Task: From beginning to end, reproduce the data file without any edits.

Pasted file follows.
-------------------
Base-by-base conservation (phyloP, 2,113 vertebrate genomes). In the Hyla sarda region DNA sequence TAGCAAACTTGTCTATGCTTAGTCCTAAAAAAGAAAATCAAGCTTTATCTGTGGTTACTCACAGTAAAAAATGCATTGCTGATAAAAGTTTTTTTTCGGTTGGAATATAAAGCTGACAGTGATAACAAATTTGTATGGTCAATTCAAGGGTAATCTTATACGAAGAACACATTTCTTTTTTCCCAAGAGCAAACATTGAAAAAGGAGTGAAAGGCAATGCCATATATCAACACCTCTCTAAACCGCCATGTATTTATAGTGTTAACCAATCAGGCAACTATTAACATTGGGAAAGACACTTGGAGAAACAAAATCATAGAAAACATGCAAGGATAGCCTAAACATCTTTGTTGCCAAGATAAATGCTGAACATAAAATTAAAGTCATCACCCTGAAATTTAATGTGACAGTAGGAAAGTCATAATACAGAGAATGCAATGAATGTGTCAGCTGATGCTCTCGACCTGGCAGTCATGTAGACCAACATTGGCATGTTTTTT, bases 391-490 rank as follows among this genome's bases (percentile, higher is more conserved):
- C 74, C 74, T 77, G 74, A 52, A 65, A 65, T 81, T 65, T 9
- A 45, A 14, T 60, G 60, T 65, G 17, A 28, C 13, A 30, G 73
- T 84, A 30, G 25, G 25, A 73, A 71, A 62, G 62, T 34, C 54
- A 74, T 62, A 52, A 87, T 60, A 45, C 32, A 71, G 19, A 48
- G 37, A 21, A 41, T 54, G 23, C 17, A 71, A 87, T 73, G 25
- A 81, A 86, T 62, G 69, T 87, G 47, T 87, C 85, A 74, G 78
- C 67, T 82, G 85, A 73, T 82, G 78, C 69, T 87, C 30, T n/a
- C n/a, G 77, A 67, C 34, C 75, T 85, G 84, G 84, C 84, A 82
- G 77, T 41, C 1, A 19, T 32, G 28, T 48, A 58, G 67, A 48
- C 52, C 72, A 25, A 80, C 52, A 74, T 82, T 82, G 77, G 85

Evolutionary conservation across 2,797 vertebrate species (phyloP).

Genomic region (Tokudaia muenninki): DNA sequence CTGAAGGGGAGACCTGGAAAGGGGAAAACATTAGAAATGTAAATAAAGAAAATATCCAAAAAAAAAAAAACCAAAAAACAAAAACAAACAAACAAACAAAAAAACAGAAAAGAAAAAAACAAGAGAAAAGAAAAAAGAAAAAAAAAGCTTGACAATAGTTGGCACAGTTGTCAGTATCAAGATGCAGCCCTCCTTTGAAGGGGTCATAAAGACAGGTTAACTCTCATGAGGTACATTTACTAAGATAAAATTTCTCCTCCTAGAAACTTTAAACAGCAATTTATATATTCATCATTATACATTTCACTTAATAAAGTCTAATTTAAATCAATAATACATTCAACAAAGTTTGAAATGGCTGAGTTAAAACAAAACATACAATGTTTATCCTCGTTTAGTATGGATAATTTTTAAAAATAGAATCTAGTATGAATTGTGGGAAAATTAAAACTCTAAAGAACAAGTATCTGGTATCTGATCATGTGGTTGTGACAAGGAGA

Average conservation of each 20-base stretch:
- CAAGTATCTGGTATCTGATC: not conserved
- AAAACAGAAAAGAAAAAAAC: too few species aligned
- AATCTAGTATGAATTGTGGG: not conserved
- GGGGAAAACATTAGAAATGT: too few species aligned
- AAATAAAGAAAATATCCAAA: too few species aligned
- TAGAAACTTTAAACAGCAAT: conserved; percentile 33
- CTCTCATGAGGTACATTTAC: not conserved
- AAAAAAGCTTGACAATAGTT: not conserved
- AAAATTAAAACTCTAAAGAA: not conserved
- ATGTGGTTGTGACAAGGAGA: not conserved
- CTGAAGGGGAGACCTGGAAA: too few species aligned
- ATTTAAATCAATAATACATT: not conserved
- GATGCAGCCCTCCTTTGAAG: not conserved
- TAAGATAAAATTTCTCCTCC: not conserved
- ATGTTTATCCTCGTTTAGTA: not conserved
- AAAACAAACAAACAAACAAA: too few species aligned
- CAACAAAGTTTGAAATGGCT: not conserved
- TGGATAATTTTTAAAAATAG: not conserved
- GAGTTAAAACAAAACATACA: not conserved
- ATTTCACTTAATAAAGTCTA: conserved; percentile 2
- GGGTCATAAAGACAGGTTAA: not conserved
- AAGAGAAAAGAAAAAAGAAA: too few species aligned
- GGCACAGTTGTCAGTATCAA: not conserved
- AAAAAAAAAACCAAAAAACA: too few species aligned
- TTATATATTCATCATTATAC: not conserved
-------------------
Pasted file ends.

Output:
Base-by-base conservation (phyloP, 2,113 vertebrate genomes). In the Hyla sarda region DNA sequence TAGCAAACTTGTCTATGCTTAGTCCTAAAAAAGAAAATCAAGCTTTATCTGTGGTTACTCACAGTAAAAAATGCATTGCTGATAAAAGTTTTTTTTCGGTTGGAATATAAAGCTGACAGTGATAACAAATTTGTATGGTCAATTCAAGGGTAATCTTATACGAAGAACACATTTCTTTTTTCCCAAGAGCAAACATTGAAAAAGGAGTGAAAGGCAATGCCATATATCAACACCTCTCTAAACCGCCATGTATTTATAGTGTTAACCAATCAGGCAACTATTAACATTGGGAAAGACACTTGGAGAAACAAAATCATAGAAAACATGCAAGGATAGCCTAAACATCTTTGTTGCCAAGATAAATGCTGAACATAAAATTAAAGTCATCACCCTGAAATTTAATGTGACAGTAGGAAAGTCATAATACAGAGAATGCAATGAATGTGTCAGCTGATGCTCTCGACCTGGCAGTCATGTAGACCAACATTGGCATGTTTTTT, bases 391-490 rank as follows among this genome's bases (percentile, higher is more conserved):
- C 74, C 74, T 77, G 74, A 52, A 65, A 65, T 81, T 65, T 9
- A 45, A 14, T 60, G 60, T 65, G 17, A 28, C 13, A 30, G 73
- T 84, A 30, G 25, G 25, A 73, A 71, A 62, G 62, T 34, C 54
- A 74, T 62, A 52, A 87, T 60, A 45, C 32, A 71, G 19, A 48
- G 37, A 21, A 41, T 54, G 23, C 17, A 71, A 87, T 73, G 25
- A 81, A 86, T 62, G 69, T 87, G 47, T 87, C 85, A 74, G 78
- C 67, T 82, G 85, A 73, T 82, G 78, C 69, T 87, C 30, T n/a
- C n/a, G 77, A 67, C 34, C 75, T 85, G 84, G 84, C 84, A 82
- G 77, T 41, C 1, A 19, T 32, G 28, T 48, A 58, G 67, A 48
- C 52, C 72, A 25, A 80, C 52, A 74, T 82, T 82, G 77, G 85

Evolutionary conservation across 2,797 vertebrate species (phyloP).

Genomic region (Tokudaia muenninki): DNA sequence CTGAAGGGGAGACCTGGAAAGGGGAAAACATTAGAAATGTAAATAAAGAAAATATCCAAAAAAAAAAAAACCAAAAAACAAAAACAAACAAACAAACAAAAAAACAGAAAAGAAAAAAACAAGAGAAAAGAAAAAAGAAAAAAAAAGCTTGACAATAGTTGGCACAGTTGTCAGTATCAAGATGCAGCCCTCCTTTGAAGGGGTCATAAAGACAGGTTAACTCTCATGAGGTACATTTACTAAGATAAAATTTCTCCTCCTAGAAACTTTAAACAGCAATTTATATATTCATCATTATACATTTCACTTAATAAAGTCTAATTTAAATCAATAATACATTCAACAAAGTTTGAAATGGCTGAGTTAAAACAAAACATACAATGTTTATCCTCGTTTAGTATGGATAATTTTTAAAAATAGAATCTAGTATGAATTGTGGGAAAATTAAAACTCTAAAGAACAAGTATCTGGTATCTGATCATGTGGTTGTGACAAGGAGA

Average conservation of each 20-base stretch:
- CAAGTATCTGGTATCTGATC: not conserved
- AAAACAGAAAAGAAAAAAAC: too few species aligned
- AATCTAGTATGAATTGTGGG: not conserved
- GGGGAAAACATTAGAAATGT: too few species aligned
- AAATAAAGAAAATATCCAAA: too few species aligned
- TAGAAACTTTAAACAGCAAT: conserved; percentile 33
- CTCTCATGAGGTACATTTAC: not conserved
- AAAAAAGCTTGACAATAGTT: not conserved
- AAAATTAAAACTCTAAAGAA: not conserved
- ATGTGGTTGTGACAAGGAGA: not conserved
- CTGAAGGGGAGACCTGGAAA: too few species aligned
- ATTTAAATCAATAATACATT: not conserved
- GATGCAGCCCTCCTTTGAAG: not conserved
- TAAGATAAAATTTCTCCTCC: not conserved
- ATGTTTATCCTCGTTTAGTA: not conserved
- AAAACAAACAAACAAACAAA: too few species aligned
- CAACAAAGTTTGAAATGGCT: not conserved
- TGGATAATTTTTAAAAATAG: not conserved
- GAGTTAAAACAAAACATACA: not conserved
- ATTTCACTTAATAAAGTCTA: conserved; percentile 2
- GGGTCATAAAGACAGGTTAA: not conserved
- AAGAGAAAAGAAAAAAGAAA: too few species aligned
- GGCACAGTTGTCAGTATCAA: not conserved
- AAAAAAAAAACCAAAAAACA: too few species aligned
- TTATATATTCATCATTATAC: not conserved